Japanese defensive position

Weather was beautiful this past weekend – sunny and low humidity. Perfect for doing some exploring.

I decided to revisit the Japanese positions I had discovered last weekend in the rain (my previous post). I brought my son and his best friend along also. It is nice to have some company because it can get spooky at times when alone. The kids wanted to bring my metal detector, so we brought that along too.

First order of business was to relocate the gun pits, and mark their position with GPS.

The five pits are all separated by approx 50 meters, and are located in an arc.
The five pits are all separated by approx 50 meters, and are located in an arc.

I’m still not sure what this position was supposed to defend, since the Japanese focused their defensive efforts on the beaches. I suspect this was to be an anti-aircraft position, due to the depth of the holes and the fact that they were round (allowing 360 degree arc toward the sky). [December 2020 – there appears to have been a Japanese airstrip under construction just east and north of the old FAA housing area.  This construction was not completed when the liberation took place in June 1944.]

Decent sized monitor lizard sunning himself along the edge of pit number 2

Around the eastern most pit (number 1), which is closest to an abandoned WW2 dirt road, is evidence of American troops – notably several 75mm howitzer shell casings. The fact that there are no American bottles around tells me that this was a short-term American position, likely on the 6th or 7th of August 1944 as the American troops pushed the front lines northward.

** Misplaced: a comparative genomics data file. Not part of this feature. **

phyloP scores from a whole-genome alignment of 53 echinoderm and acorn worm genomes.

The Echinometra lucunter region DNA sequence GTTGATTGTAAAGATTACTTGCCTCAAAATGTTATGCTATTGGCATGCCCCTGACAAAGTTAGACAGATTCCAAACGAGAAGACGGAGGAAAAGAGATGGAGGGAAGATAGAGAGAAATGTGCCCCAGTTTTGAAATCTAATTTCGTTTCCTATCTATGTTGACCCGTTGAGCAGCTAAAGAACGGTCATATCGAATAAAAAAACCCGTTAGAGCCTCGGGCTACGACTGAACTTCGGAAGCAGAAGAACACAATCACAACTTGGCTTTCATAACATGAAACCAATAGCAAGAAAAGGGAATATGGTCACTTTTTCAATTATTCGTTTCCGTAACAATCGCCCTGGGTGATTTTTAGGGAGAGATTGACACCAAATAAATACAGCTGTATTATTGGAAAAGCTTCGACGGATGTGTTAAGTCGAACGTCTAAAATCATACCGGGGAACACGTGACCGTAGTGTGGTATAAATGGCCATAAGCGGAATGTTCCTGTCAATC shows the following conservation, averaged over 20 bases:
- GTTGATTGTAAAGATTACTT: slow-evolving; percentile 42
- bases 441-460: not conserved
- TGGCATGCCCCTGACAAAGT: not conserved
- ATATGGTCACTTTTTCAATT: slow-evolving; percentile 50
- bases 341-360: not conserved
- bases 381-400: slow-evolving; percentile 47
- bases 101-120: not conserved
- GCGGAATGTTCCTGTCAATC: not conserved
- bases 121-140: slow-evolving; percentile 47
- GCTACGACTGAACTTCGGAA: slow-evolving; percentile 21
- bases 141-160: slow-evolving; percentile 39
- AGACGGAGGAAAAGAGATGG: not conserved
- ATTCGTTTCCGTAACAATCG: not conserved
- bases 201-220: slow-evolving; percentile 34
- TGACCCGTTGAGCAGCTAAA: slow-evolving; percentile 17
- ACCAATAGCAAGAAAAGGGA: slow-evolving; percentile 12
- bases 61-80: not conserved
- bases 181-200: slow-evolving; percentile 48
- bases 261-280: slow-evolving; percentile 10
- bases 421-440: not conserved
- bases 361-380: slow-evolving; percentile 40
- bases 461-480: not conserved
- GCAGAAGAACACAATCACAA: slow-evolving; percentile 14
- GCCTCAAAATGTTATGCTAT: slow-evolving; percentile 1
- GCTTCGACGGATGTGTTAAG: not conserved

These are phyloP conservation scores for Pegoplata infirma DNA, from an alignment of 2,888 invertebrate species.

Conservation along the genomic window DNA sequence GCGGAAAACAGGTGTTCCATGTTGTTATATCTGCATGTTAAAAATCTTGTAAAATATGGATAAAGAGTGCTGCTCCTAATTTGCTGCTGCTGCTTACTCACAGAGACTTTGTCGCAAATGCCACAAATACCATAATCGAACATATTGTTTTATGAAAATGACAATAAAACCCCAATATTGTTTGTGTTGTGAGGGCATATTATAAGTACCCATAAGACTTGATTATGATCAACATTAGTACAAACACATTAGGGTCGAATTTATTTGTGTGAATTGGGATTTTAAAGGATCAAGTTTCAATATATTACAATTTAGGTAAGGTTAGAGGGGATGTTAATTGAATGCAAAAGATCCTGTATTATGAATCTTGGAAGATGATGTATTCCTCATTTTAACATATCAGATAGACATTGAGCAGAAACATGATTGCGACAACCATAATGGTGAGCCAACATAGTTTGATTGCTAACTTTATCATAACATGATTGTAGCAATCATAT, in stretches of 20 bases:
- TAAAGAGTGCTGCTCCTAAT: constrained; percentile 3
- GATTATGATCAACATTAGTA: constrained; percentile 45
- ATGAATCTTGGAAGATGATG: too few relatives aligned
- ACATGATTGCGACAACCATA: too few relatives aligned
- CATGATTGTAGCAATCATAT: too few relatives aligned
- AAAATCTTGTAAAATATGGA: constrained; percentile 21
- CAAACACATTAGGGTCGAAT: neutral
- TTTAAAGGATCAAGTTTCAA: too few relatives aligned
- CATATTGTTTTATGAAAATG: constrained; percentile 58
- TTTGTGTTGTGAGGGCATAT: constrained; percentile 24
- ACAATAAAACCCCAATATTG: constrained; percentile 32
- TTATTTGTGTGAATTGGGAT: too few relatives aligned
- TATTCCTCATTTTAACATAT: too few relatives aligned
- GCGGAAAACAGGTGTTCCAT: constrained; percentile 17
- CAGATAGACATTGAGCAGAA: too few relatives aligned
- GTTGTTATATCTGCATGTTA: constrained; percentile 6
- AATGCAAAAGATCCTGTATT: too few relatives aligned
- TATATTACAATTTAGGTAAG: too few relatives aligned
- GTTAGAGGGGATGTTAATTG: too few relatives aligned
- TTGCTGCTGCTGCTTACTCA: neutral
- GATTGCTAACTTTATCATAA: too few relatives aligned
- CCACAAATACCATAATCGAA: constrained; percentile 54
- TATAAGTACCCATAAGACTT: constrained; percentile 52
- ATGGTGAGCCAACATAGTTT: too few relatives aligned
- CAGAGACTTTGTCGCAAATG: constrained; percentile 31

The other gun pits are surrounded primarily with Japanese beer bottles (DaiNippon), with only a small scattering of American bottles.

The kids played around with the metal detector, and gave up after a little while. There are a number of shell craters around, from artillery hits. All the kids were finding were bits of shrapnel laying around. Later, while they took a break, I explored an old burn pit filled with broken bottles, and found some bits from a Japanese naval gas mask, but nothing exciting.

At first I thought this was a modern battery, perhaps from the 70’s or 80’s if the area was inhabited by ranchers post-war.
The manufacturer – Yuasa – makes batteries in the modern era. However – in this area I only found WW2 era Japanese bottles. I also found out that Yuasa made batteries before WW2. This quite possibly was left by the Japanese from the war. I’ll have to go back and see if I can find any dates or other information the next time I visit this site.
This is a Japanese two-holer outhouse. These barrels are smaller than the American ones, which indicates they are Japanese. There are many like it about a mile south at a Japanese anti-aircraft position, where they have been filled with rocks for protection. This was the business end of the outhouse.
The kids take a break; wore out from a couple hours of exploring

After a couple hours of exploring, we headed home. Not much to see other than a few Japanese beer bottles and the positions themselves, but it is so heavily overgrown in this area, it is worth revisiting and exploring more closely in the future.